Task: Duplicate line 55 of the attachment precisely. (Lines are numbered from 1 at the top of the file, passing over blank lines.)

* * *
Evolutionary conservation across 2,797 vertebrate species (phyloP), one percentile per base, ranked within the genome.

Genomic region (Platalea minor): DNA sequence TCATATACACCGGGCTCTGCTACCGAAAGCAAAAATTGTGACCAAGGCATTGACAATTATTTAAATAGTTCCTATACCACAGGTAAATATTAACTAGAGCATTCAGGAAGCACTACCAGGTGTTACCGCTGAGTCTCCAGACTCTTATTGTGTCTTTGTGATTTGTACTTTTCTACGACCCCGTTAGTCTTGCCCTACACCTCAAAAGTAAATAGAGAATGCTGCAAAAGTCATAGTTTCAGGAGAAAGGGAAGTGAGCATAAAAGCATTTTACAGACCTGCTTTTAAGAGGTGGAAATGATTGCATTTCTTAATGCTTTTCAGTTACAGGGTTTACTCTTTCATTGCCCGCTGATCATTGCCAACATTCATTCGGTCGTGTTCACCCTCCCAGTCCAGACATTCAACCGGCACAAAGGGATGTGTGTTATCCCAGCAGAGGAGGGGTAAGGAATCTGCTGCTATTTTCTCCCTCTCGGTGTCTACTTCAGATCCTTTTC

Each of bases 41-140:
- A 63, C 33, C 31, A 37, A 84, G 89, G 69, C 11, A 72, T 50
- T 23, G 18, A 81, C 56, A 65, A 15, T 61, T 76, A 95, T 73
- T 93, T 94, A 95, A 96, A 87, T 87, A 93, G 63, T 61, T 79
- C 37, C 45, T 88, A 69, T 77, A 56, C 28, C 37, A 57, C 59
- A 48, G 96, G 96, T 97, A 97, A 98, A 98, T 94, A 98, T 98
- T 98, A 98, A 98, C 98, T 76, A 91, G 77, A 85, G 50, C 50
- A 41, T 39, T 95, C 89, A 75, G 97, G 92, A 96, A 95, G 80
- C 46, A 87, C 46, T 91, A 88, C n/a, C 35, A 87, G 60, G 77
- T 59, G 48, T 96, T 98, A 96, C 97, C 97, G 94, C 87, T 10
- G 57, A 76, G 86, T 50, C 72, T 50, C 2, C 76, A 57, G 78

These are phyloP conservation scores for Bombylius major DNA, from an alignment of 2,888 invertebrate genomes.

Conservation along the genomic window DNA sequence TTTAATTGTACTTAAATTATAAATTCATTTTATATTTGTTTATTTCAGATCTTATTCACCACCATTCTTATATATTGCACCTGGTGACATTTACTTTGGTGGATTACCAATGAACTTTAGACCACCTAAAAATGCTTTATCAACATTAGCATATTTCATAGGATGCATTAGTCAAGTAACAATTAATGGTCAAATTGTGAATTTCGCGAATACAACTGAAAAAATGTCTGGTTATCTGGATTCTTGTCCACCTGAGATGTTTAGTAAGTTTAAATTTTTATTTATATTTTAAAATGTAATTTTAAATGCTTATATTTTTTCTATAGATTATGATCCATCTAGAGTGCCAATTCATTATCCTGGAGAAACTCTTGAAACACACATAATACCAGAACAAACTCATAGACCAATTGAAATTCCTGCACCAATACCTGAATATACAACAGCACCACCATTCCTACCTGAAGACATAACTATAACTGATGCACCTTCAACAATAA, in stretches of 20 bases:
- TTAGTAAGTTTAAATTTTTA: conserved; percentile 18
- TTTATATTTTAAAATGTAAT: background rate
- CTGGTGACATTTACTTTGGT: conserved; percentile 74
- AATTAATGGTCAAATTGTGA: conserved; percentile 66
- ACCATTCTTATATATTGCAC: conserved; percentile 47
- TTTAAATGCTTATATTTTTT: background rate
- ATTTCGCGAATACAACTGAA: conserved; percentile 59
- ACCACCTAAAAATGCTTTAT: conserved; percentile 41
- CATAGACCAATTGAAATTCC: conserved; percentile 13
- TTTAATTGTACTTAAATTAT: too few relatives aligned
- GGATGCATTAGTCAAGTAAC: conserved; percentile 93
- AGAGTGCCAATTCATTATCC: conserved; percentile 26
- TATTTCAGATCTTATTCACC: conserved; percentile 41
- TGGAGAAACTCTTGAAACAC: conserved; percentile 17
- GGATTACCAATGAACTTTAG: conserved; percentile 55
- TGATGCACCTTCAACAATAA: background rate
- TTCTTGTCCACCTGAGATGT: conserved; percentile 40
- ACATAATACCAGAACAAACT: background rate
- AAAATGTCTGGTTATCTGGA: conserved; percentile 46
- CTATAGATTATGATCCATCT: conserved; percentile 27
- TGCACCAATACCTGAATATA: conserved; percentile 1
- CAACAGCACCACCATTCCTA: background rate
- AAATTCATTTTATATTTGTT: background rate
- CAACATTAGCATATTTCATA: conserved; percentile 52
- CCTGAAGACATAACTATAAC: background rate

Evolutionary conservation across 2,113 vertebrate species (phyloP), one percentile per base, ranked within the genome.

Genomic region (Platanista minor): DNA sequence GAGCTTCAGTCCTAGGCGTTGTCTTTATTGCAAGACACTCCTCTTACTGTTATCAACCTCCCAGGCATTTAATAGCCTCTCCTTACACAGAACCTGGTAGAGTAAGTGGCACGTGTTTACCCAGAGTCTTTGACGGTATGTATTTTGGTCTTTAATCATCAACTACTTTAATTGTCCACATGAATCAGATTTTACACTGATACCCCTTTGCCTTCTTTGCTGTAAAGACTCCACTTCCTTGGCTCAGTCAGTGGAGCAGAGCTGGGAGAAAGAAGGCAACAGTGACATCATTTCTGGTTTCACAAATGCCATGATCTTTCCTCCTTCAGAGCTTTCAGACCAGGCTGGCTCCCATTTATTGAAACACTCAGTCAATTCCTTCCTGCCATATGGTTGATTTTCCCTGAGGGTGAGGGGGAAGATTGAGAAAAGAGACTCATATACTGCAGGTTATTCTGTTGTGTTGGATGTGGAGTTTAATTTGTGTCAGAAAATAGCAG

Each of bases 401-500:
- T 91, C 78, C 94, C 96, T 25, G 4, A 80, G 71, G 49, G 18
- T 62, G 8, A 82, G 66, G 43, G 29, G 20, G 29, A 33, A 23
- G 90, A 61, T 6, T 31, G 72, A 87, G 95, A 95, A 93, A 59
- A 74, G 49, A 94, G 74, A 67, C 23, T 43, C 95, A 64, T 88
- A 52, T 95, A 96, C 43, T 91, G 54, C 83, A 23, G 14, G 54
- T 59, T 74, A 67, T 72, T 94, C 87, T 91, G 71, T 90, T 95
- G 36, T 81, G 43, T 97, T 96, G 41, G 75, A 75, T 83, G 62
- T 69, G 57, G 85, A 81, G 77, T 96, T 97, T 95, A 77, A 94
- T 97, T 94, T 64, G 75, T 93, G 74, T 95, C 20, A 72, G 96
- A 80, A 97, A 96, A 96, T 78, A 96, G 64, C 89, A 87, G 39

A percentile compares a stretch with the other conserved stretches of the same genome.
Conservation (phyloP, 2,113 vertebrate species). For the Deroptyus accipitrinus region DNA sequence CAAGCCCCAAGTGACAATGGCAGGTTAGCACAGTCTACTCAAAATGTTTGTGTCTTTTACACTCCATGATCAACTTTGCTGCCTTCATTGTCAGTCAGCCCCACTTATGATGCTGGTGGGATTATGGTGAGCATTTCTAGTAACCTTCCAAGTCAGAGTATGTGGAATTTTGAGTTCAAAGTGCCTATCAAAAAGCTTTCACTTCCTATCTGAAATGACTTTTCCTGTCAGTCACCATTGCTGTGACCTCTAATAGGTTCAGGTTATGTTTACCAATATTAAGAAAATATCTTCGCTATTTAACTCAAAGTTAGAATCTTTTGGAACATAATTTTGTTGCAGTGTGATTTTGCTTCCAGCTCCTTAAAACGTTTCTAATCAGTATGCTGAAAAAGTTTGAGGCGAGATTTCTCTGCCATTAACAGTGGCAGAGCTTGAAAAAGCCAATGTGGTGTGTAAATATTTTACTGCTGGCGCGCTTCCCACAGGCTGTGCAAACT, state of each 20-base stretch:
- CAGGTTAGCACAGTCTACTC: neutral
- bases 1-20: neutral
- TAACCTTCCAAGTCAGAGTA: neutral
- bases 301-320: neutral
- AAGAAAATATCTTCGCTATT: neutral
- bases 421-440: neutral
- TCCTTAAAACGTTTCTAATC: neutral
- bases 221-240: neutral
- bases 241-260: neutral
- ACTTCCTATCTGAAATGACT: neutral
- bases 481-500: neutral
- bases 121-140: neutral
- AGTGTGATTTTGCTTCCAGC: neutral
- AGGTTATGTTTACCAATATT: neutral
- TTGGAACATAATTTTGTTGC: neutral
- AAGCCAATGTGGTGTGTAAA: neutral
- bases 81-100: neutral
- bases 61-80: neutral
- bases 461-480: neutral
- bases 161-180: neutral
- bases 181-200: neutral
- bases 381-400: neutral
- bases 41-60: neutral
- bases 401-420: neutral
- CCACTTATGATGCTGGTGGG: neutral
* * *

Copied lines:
Conservation (phyloP, 2,113 vertebrate species). For the Deroptyus accipitrinus region DNA sequence CAAGCCCCAAGTGACAATGGCAGGTTAGCACAGTCTACTCAAAATGTTTGTGTCTTTTACACTCCATGATCAACTTTGCTGCCTTCATTGTCAGTCAGCCCCACTTATGATGCTGGTGGGATTATGGTGAGCATTTCTAGTAACCTTCCAAGTCAGAGTATGTGGAATTTTGAGTTCAAAGTGCCTATCAAAAAGCTTTCACTTCCTATCTGAAATGACTTTTCCTGTCAGTCACCATTGCTGTGACCTCTAATAGGTTCAGGTTATGTTTACCAATATTAAGAAAATATCTTCGCTATTTAACTCAAAGTTAGAATCTTTTGGAACATAATTTTGTTGCAGTGTGATTTTGCTTCCAGCTCCTTAAAACGTTTCTAATCAGTATGCTGAAAAAGTTTGAGGCGAGATTTCTCTGCCATTAACAGTGGCAGAGCTTGAAAAAGCCAATGTGGTGTGTAAATATTTTACTGCTGGCGCGCTTCCCACAGGCTGTGCAAACT, state of each 20-base stretch: